Princes & Paupers: Cult Affects Culture, Part Two


One of the chief means for the church to affect culture, according to transformationalists, is for the pulpit to address the leaders of state; to teach them God’s law for statecraft, as well as rebuke them for disobedience to God’s law for statecraft. John the Baptist is often cited as an example of this, as he rebuked Herod. The problem with this thinking is that it fails to understand the discontinuity between the old and new covenants.  

One only needs to compare how John the Baptist spoke with Herod with how Paul spoke with political leaders in the Book of Acts. Paul has no rebuke for Agrippa, for example, only respect (Acts 26), though Agrippa was as immoral and corrupt as Herod. But Herod was a king in the theocracy of Israel, the nation that was set apart by God in the old covenant to belong to him. Thus Herod, an old covenant ruler in Israel, was rebuked by John, who was called to speak judgment against the covenant nation. Agrippa was a leader in the common grace state in the new covenant, and thus not treated the same.

Transformationalists fail to understand the prophetic idiom of the Old Testament.  In the Old Testament, nations and kings of nations were representative. In other words, as Israel typified the elect, Egypt, Babylon, Assyria, etc. were nations singled out by God for special purposes and types.  And of course in the Old Testament, kings represented the nation they ruled. So when the prophet Isaiah speaks of the glories of the new covenant with the words; Nations will come to your light, and kings to the brightness of your dawn (Isaiah 60:3,4) we are to understand that in prophetic idiom, nations and kings represent people in general from those nations, not political leaders of nations and nations as a whole.

This is confirmed in the New Testament, first in the Great Commission (Matt 28:19), where we are commanded to baptize “nations.” Here clearly “nations” refers to people from all nations who believe the gospel we preach, not to political entities as a whole. And when we are given a picture of the eternal state, the fulfillment of that Isaiah passage, nations are then walking before God and kings are  bringing God glory (Rev 21:24) . This does not mean there will be a United States or Brazil in heaven, and that their political leaders will necessarily be there, but nations and kings again refers to the elect from every nation. It is actually the dispensationalists who fail to recognize this use of prophetic idiom concerning nations, causing them to wrongly interpret Matt. 25:32 as referring to God judging political nations depending on how they treated Israel (some might remember M. Kline’s critique of theonomy; that it borrows from a dispensational hermeneutic).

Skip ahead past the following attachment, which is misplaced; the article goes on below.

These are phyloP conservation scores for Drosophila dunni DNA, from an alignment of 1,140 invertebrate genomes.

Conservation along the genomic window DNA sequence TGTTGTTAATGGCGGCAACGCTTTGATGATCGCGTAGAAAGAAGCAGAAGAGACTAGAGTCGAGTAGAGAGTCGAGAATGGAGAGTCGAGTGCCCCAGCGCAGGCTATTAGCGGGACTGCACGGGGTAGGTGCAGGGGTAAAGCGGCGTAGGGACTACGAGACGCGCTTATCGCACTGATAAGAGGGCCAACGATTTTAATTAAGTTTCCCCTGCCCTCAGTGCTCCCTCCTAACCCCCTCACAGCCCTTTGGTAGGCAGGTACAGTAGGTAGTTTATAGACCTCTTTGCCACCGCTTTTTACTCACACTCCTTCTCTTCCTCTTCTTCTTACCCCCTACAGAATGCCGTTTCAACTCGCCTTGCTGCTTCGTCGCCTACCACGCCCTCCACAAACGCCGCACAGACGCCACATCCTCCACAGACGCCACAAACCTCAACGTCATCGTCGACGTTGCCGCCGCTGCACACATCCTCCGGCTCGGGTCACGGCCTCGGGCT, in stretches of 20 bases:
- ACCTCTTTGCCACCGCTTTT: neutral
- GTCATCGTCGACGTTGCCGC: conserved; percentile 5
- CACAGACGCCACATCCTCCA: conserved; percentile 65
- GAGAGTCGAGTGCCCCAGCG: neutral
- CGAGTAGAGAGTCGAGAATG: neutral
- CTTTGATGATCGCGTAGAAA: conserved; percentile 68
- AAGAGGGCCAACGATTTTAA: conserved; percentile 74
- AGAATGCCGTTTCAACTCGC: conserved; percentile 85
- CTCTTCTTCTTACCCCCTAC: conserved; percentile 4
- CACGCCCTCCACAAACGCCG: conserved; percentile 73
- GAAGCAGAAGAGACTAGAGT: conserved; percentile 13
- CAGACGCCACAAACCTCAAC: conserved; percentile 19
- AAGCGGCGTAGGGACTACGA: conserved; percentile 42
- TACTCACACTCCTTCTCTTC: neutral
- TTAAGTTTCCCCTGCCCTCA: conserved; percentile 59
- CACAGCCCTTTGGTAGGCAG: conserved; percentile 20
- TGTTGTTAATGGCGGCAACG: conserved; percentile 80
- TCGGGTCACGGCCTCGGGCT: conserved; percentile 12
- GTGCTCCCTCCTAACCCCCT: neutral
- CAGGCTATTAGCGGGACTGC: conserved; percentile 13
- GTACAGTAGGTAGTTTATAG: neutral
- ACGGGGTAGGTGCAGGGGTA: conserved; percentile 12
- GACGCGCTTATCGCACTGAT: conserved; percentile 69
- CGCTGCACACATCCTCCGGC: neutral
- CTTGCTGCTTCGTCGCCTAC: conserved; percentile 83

Why is this important to the spirituality and message of the church? Well, the church does not distinguish the political nations or political power brokers of this world as having any special significance before God.  Our message is the same to all people; all are sinners that need to repent and believe in Christ. And when we explain how that sinfulness is expressed, we do what the Apostles do; we express those sins common to all mankind (Gal. 5:19&20 and I Tim. 1:8-10). To single out certain individuals based upon their positions of power is to accept the world’s definition of power and importance.

In the New Testament, the apostles never single out political leaders outside the old theocracy for any special rebuke or instruction. We are only told to submit to the government and honor the emperor (I Pet 2:13-17). To go beyond this and speak specifically to political rulers of the laws they should enforce is to go beyond Scripture and meddle in affairs we have no right to meddle in.  We have no more right in our preaching to call out certain leaders than we do calling out certain neighbors of ours.  There are some sinful ways Steinbrenner runs the Yankees, some sinful ways my local grocery store manager treats her employees, and some sinful ways my neighbor five doors down raised his kids, but it is not proper to single them out by name in my sermons, as well as the mayor of my city for how he makes laws.

So the transformationalist desire to single out politicians and political rulers for their perceived sinful statecraft fails to do justice to the new covenant age, where rulers and political nations have no more value or importance in God’s eyes than your local grocery store clerk or next door neighbor, and thus reveals a potential double-mindedness which still harbors a desire to have a say specifically among the power brokers that this world considers important. A political ruler who murders is as guilty before God as a neighbor who murders by hating in his heart. All murderers, immoral, rebellious, thankless,  liars, etc… who do not repent and believe are all to be told they must believe or be judged. Our message does not go beyond that to those we think have more power or influence as the world deems power and influence. All unbelievers are in the same condition; For God has consigned all to disobedience, that he may have mercy on all (Rom. 11:32).